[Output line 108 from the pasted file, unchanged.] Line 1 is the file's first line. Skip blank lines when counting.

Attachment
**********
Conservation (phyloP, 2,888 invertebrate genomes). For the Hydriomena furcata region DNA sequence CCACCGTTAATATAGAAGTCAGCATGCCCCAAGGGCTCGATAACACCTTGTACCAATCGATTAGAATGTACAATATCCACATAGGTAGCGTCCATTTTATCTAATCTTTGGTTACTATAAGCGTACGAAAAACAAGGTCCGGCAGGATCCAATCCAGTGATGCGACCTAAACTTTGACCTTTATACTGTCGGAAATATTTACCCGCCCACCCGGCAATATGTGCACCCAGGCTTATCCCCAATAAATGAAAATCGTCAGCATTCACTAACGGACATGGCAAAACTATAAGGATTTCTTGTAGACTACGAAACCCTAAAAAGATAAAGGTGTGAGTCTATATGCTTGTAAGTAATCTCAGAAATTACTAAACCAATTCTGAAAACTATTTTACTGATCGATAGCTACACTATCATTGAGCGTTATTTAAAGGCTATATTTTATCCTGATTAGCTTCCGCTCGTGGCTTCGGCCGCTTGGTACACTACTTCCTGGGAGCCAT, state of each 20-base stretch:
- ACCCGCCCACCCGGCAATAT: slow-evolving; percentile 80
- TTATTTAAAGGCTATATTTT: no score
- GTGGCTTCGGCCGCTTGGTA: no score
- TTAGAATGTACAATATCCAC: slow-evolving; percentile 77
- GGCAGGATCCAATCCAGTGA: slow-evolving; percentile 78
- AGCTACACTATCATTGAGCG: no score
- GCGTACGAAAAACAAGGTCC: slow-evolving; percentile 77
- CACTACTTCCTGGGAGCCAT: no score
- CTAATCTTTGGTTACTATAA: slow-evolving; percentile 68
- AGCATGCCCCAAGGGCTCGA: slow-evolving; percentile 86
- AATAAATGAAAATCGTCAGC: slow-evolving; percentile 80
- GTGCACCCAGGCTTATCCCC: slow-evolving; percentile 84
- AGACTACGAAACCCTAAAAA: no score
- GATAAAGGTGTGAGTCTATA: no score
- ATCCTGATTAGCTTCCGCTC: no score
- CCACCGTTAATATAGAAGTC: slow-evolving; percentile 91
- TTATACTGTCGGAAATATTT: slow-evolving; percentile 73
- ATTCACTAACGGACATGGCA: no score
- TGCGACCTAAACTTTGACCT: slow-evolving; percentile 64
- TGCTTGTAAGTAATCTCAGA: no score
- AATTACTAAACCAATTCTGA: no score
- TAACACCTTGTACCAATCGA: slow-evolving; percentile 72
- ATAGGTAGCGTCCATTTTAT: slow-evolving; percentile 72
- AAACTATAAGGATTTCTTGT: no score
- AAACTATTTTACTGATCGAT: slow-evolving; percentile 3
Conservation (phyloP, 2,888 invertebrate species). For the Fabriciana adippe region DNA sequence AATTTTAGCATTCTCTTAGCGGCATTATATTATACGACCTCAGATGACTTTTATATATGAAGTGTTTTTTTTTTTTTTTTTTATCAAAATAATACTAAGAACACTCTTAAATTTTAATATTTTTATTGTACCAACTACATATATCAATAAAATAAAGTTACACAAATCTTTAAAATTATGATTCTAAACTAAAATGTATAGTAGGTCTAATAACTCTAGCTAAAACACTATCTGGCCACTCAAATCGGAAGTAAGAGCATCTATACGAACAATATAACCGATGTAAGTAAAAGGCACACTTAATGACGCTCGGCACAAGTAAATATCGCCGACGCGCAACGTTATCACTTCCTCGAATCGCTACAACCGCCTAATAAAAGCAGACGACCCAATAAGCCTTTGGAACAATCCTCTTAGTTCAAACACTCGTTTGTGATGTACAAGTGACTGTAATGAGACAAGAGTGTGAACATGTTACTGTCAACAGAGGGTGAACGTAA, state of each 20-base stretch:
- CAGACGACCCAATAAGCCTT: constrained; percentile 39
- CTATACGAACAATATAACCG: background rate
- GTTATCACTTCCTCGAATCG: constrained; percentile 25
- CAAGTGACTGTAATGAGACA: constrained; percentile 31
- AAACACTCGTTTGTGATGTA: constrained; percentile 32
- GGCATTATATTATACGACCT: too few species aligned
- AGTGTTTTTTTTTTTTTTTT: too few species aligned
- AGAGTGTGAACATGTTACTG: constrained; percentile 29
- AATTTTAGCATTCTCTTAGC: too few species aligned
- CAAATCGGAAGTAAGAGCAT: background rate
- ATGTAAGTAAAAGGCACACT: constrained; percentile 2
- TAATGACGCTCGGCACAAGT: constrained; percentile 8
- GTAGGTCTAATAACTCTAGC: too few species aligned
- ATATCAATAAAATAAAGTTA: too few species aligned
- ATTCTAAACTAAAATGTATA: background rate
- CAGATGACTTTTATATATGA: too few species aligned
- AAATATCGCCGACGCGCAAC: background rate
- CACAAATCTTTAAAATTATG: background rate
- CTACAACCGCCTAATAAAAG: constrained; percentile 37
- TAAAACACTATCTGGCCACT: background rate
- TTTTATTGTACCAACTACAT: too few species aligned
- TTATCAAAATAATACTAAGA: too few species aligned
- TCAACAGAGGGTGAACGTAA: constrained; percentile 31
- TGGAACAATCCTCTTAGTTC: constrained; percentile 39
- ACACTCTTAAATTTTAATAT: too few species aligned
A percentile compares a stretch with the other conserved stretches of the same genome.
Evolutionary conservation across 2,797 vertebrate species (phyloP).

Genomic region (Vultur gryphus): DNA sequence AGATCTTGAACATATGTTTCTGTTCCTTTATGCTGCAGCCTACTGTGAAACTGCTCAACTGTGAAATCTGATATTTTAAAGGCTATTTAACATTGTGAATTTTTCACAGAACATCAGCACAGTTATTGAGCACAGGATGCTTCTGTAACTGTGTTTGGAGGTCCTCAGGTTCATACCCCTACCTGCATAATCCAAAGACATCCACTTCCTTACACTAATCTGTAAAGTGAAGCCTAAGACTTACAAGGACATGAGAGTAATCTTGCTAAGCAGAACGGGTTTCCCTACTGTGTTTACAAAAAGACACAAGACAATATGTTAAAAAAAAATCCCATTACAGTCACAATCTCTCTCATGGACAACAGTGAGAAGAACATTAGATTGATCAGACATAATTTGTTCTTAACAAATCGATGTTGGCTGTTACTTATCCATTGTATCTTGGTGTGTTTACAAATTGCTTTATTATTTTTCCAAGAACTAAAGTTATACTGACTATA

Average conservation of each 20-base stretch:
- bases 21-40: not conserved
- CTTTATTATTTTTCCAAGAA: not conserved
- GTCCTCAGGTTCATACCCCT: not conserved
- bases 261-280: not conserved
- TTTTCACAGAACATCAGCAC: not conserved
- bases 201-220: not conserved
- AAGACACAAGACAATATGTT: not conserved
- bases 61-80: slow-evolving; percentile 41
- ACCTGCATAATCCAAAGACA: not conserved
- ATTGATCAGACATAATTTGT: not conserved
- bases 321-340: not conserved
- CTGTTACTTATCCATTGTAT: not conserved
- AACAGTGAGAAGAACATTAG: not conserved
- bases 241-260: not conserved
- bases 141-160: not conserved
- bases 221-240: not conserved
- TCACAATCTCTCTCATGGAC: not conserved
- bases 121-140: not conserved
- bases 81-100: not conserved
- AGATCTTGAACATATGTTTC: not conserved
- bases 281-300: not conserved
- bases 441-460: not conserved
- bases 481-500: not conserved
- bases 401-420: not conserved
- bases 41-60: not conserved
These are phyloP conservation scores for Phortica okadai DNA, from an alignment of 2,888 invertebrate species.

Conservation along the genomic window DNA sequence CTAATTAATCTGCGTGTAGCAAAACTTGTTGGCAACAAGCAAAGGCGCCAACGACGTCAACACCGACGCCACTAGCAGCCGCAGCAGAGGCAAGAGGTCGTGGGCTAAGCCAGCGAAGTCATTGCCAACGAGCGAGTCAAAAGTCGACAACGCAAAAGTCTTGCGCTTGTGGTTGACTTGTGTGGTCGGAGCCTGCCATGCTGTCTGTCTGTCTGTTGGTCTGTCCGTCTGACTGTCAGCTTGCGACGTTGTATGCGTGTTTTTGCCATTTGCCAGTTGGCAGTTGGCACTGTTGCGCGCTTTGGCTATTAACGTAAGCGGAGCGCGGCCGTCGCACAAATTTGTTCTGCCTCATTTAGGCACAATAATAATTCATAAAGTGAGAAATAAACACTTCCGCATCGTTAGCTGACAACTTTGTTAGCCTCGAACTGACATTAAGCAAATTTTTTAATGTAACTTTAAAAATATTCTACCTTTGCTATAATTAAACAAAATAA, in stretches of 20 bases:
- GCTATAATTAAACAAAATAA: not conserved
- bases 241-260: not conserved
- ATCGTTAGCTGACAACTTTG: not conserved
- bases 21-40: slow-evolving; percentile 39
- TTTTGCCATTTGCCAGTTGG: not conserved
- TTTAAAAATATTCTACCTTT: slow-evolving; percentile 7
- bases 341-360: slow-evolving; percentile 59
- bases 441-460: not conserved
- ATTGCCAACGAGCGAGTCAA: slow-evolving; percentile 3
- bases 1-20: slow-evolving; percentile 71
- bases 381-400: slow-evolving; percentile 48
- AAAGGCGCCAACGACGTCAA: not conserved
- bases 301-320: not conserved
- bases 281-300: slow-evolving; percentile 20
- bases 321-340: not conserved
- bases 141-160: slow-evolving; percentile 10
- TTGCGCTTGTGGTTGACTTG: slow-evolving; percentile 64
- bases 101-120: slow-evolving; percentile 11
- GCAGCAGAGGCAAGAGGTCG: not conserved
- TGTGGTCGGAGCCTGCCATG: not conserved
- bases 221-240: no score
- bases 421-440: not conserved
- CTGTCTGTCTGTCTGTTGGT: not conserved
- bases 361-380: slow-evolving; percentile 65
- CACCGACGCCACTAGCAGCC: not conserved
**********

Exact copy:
- CACCGACGCCACTAGCAGCC: not conserved